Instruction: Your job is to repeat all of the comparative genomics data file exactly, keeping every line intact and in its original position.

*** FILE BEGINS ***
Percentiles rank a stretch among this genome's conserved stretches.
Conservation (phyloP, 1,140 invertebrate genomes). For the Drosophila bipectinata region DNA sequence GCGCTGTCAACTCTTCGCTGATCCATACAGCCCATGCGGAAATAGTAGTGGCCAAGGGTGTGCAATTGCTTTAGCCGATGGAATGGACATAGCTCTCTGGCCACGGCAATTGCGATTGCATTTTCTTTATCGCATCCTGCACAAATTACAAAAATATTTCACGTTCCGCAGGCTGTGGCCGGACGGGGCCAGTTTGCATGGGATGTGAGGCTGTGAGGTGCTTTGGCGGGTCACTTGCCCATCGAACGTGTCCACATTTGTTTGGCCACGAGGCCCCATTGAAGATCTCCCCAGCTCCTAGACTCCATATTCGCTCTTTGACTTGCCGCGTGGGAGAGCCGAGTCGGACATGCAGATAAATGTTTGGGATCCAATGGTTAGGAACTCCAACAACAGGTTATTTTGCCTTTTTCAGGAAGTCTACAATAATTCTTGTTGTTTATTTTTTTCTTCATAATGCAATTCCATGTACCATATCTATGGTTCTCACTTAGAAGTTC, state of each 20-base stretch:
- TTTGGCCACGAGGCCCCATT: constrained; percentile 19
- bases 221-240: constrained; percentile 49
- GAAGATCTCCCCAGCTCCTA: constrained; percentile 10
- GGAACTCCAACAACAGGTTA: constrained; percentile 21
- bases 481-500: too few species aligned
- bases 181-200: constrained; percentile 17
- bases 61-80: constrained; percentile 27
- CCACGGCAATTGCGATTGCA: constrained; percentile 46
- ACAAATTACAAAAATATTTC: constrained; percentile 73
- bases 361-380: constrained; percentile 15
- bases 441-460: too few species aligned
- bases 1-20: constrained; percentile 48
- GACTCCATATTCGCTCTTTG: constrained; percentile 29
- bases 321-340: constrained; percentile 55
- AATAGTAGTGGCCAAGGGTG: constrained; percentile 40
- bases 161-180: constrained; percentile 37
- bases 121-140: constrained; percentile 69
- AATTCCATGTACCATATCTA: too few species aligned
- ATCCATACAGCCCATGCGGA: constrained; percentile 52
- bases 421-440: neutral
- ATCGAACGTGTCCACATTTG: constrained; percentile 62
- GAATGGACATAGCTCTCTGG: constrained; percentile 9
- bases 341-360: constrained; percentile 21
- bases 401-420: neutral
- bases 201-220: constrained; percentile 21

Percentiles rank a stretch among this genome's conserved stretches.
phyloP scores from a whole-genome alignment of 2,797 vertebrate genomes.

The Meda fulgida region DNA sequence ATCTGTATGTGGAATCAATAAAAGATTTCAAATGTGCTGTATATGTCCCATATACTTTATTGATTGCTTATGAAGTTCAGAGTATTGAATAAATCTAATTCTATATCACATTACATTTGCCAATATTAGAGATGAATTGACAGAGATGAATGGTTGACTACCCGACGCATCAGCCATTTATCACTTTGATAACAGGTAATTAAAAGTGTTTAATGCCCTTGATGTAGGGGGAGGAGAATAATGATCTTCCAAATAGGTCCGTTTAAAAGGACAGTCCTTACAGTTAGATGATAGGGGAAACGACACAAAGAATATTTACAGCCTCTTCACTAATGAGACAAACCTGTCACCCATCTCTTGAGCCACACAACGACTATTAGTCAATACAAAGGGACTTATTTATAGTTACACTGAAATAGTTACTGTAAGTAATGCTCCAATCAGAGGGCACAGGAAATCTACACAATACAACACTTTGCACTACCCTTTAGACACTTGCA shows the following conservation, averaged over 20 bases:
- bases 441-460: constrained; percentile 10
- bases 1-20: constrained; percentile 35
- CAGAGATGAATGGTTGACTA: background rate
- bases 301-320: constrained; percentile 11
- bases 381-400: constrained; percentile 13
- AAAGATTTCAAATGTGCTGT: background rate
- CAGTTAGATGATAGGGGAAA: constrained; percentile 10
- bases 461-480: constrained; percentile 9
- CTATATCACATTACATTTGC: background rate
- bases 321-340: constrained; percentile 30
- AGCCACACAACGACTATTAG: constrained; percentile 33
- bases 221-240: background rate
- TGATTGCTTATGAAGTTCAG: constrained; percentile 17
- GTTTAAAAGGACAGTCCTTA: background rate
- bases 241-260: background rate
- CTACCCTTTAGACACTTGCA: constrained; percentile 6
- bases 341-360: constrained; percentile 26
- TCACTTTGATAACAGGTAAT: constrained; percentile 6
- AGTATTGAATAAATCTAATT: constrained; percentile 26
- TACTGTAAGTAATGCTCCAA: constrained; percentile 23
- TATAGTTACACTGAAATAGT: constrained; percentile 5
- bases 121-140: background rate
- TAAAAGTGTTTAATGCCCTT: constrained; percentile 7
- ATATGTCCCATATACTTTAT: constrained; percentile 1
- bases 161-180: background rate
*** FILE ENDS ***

Percentiles rank a stretch among this genome's conserved stretches.
Conservation (phyloP, 1,140 invertebrate genomes). For the Drosophila bipectinata region DNA sequence GCGCTGTCAACTCTTCGCTGATCCATACAGCCCATGCGGAAATAGTAGTGGCCAAGGGTGTGCAATTGCTTTAGCCGATGGAATGGACATAGCTCTCTGGCCACGGCAATTGCGATTGCATTTTCTTTATCGCATCCTGCACAAATTACAAAAATATTTCACGTTCCGCAGGCTGTGGCCGGACGGGGCCAGTTTGCATGGGATGTGAGGCTGTGAGGTGCTTTGGCGGGTCACTTGCCCATCGAACGTGTCCACATTTGTTTGGCCACGAGGCCCCATTGAAGATCTCCCCAGCTCCTAGACTCCATATTCGCTCTTTGACTTGCCGCGTGGGAGAGCCGAGTCGGACATGCAGATAAATGTTTGGGATCCAATGGTTAGGAACTCCAACAACAGGTTATTTTGCCTTTTTCAGGAAGTCTACAATAATTCTTGTTGTTTATTTTTTTCTTCATAATGCAATTCCATGTACCATATCTATGGTTCTCACTTAGAAGTTC, state of each 20-base stretch:
- TTTGGCCACGAGGCCCCATT: constrained; percentile 19
- bases 221-240: constrained; percentile 49
- GAAGATCTCCCCAGCTCCTA: constrained; percentile 10
- GGAACTCCAACAACAGGTTA: constrained; percentile 21
- bases 481-500: too few species aligned
- bases 181-200: constrained; percentile 17
- bases 61-80: constrained; percentile 27
- CCACGGCAATTGCGATTGCA: constrained; percentile 46
- ACAAATTACAAAAATATTTC: constrained; percentile 73
- bases 361-380: constrained; percentile 15
- bases 441-460: too few species aligned
- bases 1-20: constrained; percentile 48
- GACTCCATATTCGCTCTTTG: constrained; percentile 29
- bases 321-340: constrained; percentile 55
- AATAGTAGTGGCCAAGGGTG: constrained; percentile 40
- bases 161-180: constrained; percentile 37
- bases 121-140: constrained; percentile 69
- AATTCCATGTACCATATCTA: too few species aligned
- ATCCATACAGCCCATGCGGA: constrained; percentile 52
- bases 421-440: neutral
- ATCGAACGTGTCCACATTTG: constrained; percentile 62
- GAATGGACATAGCTCTCTGG: constrained; percentile 9
- bases 341-360: constrained; percentile 21
- bases 401-420: neutral
- bases 201-220: constrained; percentile 21

Percentiles rank a stretch among this genome's conserved stretches.
phyloP scores from a whole-genome alignment of 2,797 vertebrate genomes.

The Meda fulgida region DNA sequence ATCTGTATGTGGAATCAATAAAAGATTTCAAATGTGCTGTATATGTCCCATATACTTTATTGATTGCTTATGAAGTTCAGAGTATTGAATAAATCTAATTCTATATCACATTACATTTGCCAATATTAGAGATGAATTGACAGAGATGAATGGTTGACTACCCGACGCATCAGCCATTTATCACTTTGATAACAGGTAATTAAAAGTGTTTAATGCCCTTGATGTAGGGGGAGGAGAATAATGATCTTCCAAATAGGTCCGTTTAAAAGGACAGTCCTTACAGTTAGATGATAGGGGAAACGACACAAAGAATATTTACAGCCTCTTCACTAATGAGACAAACCTGTCACCCATCTCTTGAGCCACACAACGACTATTAGTCAATACAAAGGGACTTATTTATAGTTACACTGAAATAGTTACTGTAAGTAATGCTCCAATCAGAGGGCACAGGAAATCTACACAATACAACACTTTGCACTACCCTTTAGACACTTGCA shows the following conservation, averaged over 20 bases:
- bases 441-460: constrained; percentile 10
- bases 1-20: constrained; percentile 35
- CAGAGATGAATGGTTGACTA: background rate
- bases 301-320: constrained; percentile 11
- bases 381-400: constrained; percentile 13
- AAAGATTTCAAATGTGCTGT: background rate
- CAGTTAGATGATAGGGGAAA: constrained; percentile 10
- bases 461-480: constrained; percentile 9
- CTATATCACATTACATTTGC: background rate
- bases 321-340: constrained; percentile 30
- AGCCACACAACGACTATTAG: constrained; percentile 33
- bases 221-240: background rate
- TGATTGCTTATGAAGTTCAG: constrained; percentile 17
- GTTTAAAAGGACAGTCCTTA: background rate
- bases 241-260: background rate
- CTACCCTTTAGACACTTGCA: constrained; percentile 6
- bases 341-360: constrained; percentile 26
- TCACTTTGATAACAGGTAAT: constrained; percentile 6
- AGTATTGAATAAATCTAATT: constrained; percentile 26
- TACTGTAAGTAATGCTCCAA: constrained; percentile 23
- TATAGTTACACTGAAATAGT: constrained; percentile 5
- bases 121-140: background rate
- TAAAAGTGTTTAATGCCCTT: constrained; percentile 7
- ATATGTCCCATATACTTTAT: constrained; percentile 1
- bases 161-180: background rate